When intellectuals copulate without love, they still must think of intellectual things to say afterward. And the Laureate was a great summerupper. 'That was a most satisfactory ejaculation', he would say, to our heroine's utter astonishment. Or on an occasion when she gave him a great blow job, he complimented her by saying, 'What a memorable arpeggio—or shall I say cadenza?' 'Why not just call it a blow job?' Isadora asked, irreverently. 'A blow job by another name is still a blow job'. Gower looked at her as if she were the crudest of vulgarians, raised his bushy eyebrows, pulled his white beard, and said: 'You certainly are an amazing woman, a woman of warmth and nuance'. Let us just say I'm a good lay'. Isadora said, 'and leave it at that'. And that, in fact, was where they left it for all time.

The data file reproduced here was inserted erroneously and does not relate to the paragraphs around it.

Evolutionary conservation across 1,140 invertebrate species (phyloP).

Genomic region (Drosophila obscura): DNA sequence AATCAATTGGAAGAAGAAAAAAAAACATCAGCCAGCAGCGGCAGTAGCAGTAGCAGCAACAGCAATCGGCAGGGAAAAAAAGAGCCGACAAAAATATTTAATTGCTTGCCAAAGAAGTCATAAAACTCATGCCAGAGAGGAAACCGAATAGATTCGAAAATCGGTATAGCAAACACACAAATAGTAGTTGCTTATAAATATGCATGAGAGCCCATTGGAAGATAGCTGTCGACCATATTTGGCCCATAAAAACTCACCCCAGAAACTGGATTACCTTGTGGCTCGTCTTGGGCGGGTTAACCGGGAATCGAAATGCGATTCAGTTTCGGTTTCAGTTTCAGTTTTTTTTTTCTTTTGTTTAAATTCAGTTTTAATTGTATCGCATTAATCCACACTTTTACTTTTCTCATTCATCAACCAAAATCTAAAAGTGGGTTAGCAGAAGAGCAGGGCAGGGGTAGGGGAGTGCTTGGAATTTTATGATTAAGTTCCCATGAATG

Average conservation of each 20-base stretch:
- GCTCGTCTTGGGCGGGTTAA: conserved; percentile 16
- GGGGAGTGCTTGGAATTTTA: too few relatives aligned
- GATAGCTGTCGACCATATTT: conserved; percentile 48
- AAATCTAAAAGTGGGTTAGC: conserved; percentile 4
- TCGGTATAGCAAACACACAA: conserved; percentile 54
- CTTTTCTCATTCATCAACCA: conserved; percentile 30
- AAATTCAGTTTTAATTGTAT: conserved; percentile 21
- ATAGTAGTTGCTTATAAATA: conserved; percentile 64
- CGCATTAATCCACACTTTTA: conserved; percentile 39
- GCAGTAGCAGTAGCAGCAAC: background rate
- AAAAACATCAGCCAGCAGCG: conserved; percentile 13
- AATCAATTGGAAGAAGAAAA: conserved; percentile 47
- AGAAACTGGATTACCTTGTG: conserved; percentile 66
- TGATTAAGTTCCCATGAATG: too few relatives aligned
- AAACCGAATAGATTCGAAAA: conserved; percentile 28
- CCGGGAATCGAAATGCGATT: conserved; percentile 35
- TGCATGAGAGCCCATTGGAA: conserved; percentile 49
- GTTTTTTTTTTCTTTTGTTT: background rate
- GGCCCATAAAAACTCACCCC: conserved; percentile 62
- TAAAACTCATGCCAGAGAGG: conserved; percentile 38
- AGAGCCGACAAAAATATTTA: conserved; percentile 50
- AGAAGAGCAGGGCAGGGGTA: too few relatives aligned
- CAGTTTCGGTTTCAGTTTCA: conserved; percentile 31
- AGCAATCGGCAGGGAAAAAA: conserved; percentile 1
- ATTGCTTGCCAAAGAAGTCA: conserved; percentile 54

One word at this point about the use of the so-called 'obscene' language used by Jong and her heroine: four-letter words and the rest. There is another transgression of a taboo: that of propriety. Naming a cat a cat seems all right for a man, and a male writer: Miller always refers to women by the four-letter word and alternative to 'quim'! Feminists were enraged and protested violently, but the aggressive and disparaging vocabulary used by Miller, Mailer and others remains as part and parcel of their specific stylistic originality and flavor. It's no use trying to bowdlerise the English language, but why not turn it to our advantage and take up the glove men have dropped? says Jong, very logically and humorously. Violence and brutality and the pejorative description and evaluation of the female human being as 'bodily function' and genitals are involved in the use of obscenities; they seem normal under a man's pen. This metaphorically depicts his 'active' part, in the sexual act. Even though it may hide the anguish supposedly caused by the 'vagina dentata' ambushed in the ogress's cave. To exorcise their fright, males use obscene words as the participants in the Greek phallic processions of the ancient 'comoi' used to throw filth at the effigy of 'the Evil King', symbol of Death and Sterility. Then, when a woman appropriates this language, and discourse, what happens? The communication situation and process are different according to the sex of the woman's audience. Just like when Blacks refer to themselves as 'niggers' Jews as 'kikes' and Italians as 'wops', so does the self-disparaging pejoration of one's own self turn into a humorous operation: the symbolic destruction of one's own self-image as reviled by the enemy, but by using the enemy's weapon, thus stating one's superiority and symbolic control of the situation, and by so doing, reversing it. The power of words is thus transferred on to the pharmakos, and the oppressor's violence is also reversed and suffering becomes pleasure; a mixture of triumph and anguish over one's own predicament and inferiority, but at the same time an ambiguous feeling of enjoyment of this state: a kind of sado-masochistic pleasure. When Jong uses this sexual language defying taboos and propriety, an attitude which is traditionally forbidden to women, she certainly enjoys liberating her own aggressive pulses, at the expense of her own sex and kin, but at the same time, it seems to me that she rids language of its potential malignancy and hostility, its destructive quality by using it against herself, and her sisters, exactly as in the case of anti-semitic jokes told by Jews: it deflates the nasty balloons, and assumes the function of an exorcism of the evil and black magic contained in the 'rat-killing ritual' which satire is.